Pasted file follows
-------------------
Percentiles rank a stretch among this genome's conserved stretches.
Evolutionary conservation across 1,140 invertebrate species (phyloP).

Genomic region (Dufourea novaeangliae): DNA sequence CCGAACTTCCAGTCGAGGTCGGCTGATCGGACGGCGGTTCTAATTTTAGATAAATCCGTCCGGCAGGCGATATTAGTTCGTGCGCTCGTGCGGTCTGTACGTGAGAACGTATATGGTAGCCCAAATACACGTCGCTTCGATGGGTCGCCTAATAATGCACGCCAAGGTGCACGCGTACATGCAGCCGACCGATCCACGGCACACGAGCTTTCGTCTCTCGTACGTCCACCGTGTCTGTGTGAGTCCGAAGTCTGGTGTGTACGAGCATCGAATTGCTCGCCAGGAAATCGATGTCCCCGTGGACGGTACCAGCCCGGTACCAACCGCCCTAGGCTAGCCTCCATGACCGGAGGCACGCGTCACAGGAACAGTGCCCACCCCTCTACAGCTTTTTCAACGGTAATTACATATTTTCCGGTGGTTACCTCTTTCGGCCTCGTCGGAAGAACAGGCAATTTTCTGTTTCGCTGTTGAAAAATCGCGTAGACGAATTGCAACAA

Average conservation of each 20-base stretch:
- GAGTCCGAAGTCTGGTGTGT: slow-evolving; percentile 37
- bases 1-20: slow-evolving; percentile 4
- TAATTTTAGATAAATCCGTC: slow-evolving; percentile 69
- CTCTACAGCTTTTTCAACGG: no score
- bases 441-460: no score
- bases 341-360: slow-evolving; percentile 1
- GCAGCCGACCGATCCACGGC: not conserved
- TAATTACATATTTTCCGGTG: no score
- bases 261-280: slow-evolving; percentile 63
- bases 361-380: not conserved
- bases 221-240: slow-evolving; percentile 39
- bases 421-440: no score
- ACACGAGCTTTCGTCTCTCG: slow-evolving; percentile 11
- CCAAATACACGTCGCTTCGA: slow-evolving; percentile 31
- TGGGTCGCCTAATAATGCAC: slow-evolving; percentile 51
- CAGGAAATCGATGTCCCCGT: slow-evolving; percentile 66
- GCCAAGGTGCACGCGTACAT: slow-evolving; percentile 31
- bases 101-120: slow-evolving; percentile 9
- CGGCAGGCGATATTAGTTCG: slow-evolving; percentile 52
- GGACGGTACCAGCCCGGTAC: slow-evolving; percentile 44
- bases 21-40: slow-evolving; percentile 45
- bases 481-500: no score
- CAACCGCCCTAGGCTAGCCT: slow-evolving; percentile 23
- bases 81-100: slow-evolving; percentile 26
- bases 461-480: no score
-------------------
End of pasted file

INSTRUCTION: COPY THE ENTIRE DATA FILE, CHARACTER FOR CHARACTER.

Percentiles rank a stretch among this genome's conserved stretches.
Evolutionary conservation across 1,140 invertebrate species (phyloP).

Genomic region (Dufourea novaeangliae): DNA sequence CCGAACTTCCAGTCGAGGTCGGCTGATCGGACGGCGGTTCTAATTTTAGATAAATCCGTCCGGCAGGCGATATTAGTTCGTGCGCTCGTGCGGTCTGTACGTGAGAACGTATATGGTAGCCCAAATACACGTCGCTTCGATGGGTCGCCTAATAATGCACGCCAAGGTGCACGCGTACATGCAGCCGACCGATCCACGGCACACGAGCTTTCGTCTCTCGTACGTCCACCGTGTCTGTGTGAGTCCGAAGTCTGGTGTGTACGAGCATCGAATTGCTCGCCAGGAAATCGATGTCCCCGTGGACGGTACCAGCCCGGTACCAACCGCCCTAGGCTAGCCTCCATGACCGGAGGCACGCGTCACAGGAACAGTGCCCACCCCTCTACAGCTTTTTCAACGGTAATTACATATTTTCCGGTGGTTACCTCTTTCGGCCTCGTCGGAAGAACAGGCAATTTTCTGTTTCGCTGTTGAAAAATCGCGTAGACGAATTGCAACAA

Average conservation of each 20-base stretch:
- GAGTCCGAAGTCTGGTGTGT: slow-evolving; percentile 37
- bases 1-20: slow-evolving; percentile 4
- TAATTTTAGATAAATCCGTC: slow-evolving; percentile 69
- CTCTACAGCTTTTTCAACGG: no score
- bases 441-460: no score
- bases 341-360: slow-evolving; percentile 1
- GCAGCCGACCGATCCACGGC: not conserved
- TAATTACATATTTTCCGGTG: no score
- bases 261-280: slow-evolving; percentile 63
- bases 361-380: not conserved
- bases 221-240: slow-evolving; percentile 39
- bases 421-440: no score
- ACACGAGCTTTCGTCTCTCG: slow-evolving; percentile 11
- CCAAATACACGTCGCTTCGA: slow-evolving; percentile 31
- TGGGTCGCCTAATAATGCAC: slow-evolving; percentile 51
- CAGGAAATCGATGTCCCCGT: slow-evolving; percentile 66
- GCCAAGGTGCACGCGTACAT: slow-evolving; percentile 31
- bases 101-120: slow-evolving; percentile 9
- CGGCAGGCGATATTAGTTCG: slow-evolving; percentile 52
- GGACGGTACCAGCCCGGTAC: slow-evolving; percentile 44
- bases 21-40: slow-evolving; percentile 45
- bases 481-500: no score
- CAACCGCCCTAGGCTAGCCT: slow-evolving; percentile 23
- bases 81-100: slow-evolving; percentile 26
- bases 461-480: no score